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18
May-2015

The community of Tatajuba (Ceará state)

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You need help to see the surroundings of Tatajuba, like in the Eduardo Galeano story in which a boy, upon looking at the sea for the first time, asks his father, “help me to see.”

The natural exuberance calls for silence while looking, calls for a new way of seeing, a child’s eye, of those who see things with wonder for the first time.

Therefore, to attempt to describe this landscape is an injustice to reality; it would disturb this silence too much. Only if you’re a poet can you try to describe without offending these images.

Tatajuba or more specifically, Nova Tatajuba, is just one of four communities in this part of Brazil where you can see the sun set over the ocean.

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The sand dunes, which attract the tourists, are dreaded by the local residents. It is the dunes that define where it is possible to live, grow plants and raise animals. It was the dunes that dismembered the old community, covering houses, plantations, the school and church, forcing its inhabitants to create four new villages: Nova Tatajuba, Vila São Francisco, Vila Nova and Baixa Tatajuba.

People who lived here in the 70s look around with disdain at these sands. They pulled what they could from their houses, like shingles, timber, some furniture and, in an effort to stay in the land they were born, rebuilt their lives in areas a little more removed from the dunes.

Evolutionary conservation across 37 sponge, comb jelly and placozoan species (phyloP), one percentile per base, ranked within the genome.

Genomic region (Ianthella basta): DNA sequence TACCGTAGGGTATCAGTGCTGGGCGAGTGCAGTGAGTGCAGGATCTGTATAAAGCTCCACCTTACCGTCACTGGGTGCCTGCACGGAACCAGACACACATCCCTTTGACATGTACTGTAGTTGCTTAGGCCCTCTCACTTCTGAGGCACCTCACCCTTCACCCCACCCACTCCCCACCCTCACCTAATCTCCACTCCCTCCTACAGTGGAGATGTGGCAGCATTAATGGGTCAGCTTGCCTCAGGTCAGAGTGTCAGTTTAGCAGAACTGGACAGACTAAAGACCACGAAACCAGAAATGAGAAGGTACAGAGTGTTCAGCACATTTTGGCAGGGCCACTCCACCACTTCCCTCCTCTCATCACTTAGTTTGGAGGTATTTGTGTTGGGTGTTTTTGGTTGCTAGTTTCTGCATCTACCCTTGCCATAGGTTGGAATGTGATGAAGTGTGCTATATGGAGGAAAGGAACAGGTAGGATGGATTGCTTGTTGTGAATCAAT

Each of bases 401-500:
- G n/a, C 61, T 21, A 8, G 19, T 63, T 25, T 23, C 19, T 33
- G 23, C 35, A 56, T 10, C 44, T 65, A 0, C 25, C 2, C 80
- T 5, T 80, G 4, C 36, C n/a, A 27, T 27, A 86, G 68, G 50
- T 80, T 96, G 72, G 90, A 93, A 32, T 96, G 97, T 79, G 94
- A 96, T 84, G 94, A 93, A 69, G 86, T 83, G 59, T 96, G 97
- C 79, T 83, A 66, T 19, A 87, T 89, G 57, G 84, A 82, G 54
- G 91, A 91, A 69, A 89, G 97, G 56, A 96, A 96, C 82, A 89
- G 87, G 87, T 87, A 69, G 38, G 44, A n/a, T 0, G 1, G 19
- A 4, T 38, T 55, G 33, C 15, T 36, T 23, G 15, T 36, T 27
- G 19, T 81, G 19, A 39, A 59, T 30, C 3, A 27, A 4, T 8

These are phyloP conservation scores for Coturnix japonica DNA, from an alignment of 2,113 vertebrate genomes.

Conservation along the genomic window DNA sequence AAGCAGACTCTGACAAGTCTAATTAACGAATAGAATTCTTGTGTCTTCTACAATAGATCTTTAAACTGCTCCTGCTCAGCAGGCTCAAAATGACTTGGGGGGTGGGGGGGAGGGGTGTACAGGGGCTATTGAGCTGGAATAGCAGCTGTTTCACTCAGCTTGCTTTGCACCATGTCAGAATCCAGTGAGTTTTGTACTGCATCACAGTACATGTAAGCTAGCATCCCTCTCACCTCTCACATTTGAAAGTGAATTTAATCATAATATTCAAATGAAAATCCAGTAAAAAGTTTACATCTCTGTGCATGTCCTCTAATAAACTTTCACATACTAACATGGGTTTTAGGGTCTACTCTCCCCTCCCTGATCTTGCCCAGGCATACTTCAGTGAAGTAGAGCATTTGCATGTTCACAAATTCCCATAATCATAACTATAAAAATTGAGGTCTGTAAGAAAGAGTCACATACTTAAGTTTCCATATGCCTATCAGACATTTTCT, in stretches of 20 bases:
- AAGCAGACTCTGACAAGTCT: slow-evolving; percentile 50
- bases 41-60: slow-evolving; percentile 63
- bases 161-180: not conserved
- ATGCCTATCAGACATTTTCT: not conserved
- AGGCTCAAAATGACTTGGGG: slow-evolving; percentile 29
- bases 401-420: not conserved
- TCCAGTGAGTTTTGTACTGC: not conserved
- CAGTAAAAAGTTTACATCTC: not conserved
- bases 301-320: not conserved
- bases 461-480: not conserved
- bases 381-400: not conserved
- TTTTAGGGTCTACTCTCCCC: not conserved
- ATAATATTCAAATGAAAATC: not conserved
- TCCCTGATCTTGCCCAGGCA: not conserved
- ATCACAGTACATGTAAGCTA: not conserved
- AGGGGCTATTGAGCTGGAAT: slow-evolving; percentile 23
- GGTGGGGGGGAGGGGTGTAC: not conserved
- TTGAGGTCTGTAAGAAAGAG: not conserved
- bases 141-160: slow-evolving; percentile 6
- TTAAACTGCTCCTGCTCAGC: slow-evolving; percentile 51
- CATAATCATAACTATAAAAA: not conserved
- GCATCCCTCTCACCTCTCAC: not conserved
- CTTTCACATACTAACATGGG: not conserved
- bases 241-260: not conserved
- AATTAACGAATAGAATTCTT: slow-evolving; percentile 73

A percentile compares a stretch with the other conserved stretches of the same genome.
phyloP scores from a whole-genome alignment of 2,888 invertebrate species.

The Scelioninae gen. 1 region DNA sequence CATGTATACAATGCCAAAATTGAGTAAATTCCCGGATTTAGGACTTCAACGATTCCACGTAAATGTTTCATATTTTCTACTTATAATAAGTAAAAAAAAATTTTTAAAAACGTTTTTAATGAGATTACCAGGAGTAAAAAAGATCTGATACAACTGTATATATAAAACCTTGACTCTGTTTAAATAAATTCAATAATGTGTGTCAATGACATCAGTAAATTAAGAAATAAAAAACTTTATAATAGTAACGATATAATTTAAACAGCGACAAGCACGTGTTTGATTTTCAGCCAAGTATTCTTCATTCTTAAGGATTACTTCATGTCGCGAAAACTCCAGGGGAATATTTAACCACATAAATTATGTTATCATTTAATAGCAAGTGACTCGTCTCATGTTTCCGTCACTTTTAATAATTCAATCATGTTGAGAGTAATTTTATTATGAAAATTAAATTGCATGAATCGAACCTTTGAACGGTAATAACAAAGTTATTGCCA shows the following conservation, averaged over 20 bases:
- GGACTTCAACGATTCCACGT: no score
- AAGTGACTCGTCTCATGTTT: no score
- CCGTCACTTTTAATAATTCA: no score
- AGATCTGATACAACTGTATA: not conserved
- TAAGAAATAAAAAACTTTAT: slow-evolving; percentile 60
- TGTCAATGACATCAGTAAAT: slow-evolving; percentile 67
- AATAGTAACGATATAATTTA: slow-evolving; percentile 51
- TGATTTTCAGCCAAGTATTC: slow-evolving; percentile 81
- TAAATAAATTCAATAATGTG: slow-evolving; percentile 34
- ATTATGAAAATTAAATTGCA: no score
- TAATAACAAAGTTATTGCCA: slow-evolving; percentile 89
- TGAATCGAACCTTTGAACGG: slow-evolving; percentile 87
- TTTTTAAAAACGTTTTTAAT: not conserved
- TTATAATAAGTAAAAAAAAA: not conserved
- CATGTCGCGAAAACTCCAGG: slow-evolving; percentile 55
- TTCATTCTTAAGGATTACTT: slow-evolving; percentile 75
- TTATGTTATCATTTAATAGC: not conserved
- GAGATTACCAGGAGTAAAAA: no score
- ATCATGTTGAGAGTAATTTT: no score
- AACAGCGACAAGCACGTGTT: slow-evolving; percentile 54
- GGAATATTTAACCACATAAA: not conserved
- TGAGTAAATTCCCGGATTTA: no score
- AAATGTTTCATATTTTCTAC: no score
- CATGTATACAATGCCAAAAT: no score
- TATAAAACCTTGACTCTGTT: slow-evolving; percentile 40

Today they face the threat of having to leave this place but this time not because of the dunes, but because of the human greed of large companies and tourist enterprises. They are in a big judicial battle to stay in their houses and the land on which they were born.

Each of the four communities has between 500 and 900 people, with Nova Tatajuba being the largest. The school here goes up to the ninth grade, the health post has the only doctor in the region, and there are also some tourist installations. We settled in Nova Tatajuba and are being warmly received by everyone, the adults as well as the children.

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The games rise early here, around 7 a.m., since by 9 a.m. it’s a good idea to be back under a roof or the shade of a tree, otherwise the sun melts us, melts our photographic equipment, melts our movements and, most of all, our ideas. The power of this heat is incredible. You only start to move again around 4 p.m., when everyone restarts their day and leave the house again.

Nighttime is a gently breezed joy, great for screening our films in the square, using the church stairs as stands and our car as a screen. The moonlight feeds our conversations after the films and the exchange in knowledge between us.

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Text: Renata Meirelles

Photos: Google Earth, David Reeks, and Renata Meirelles

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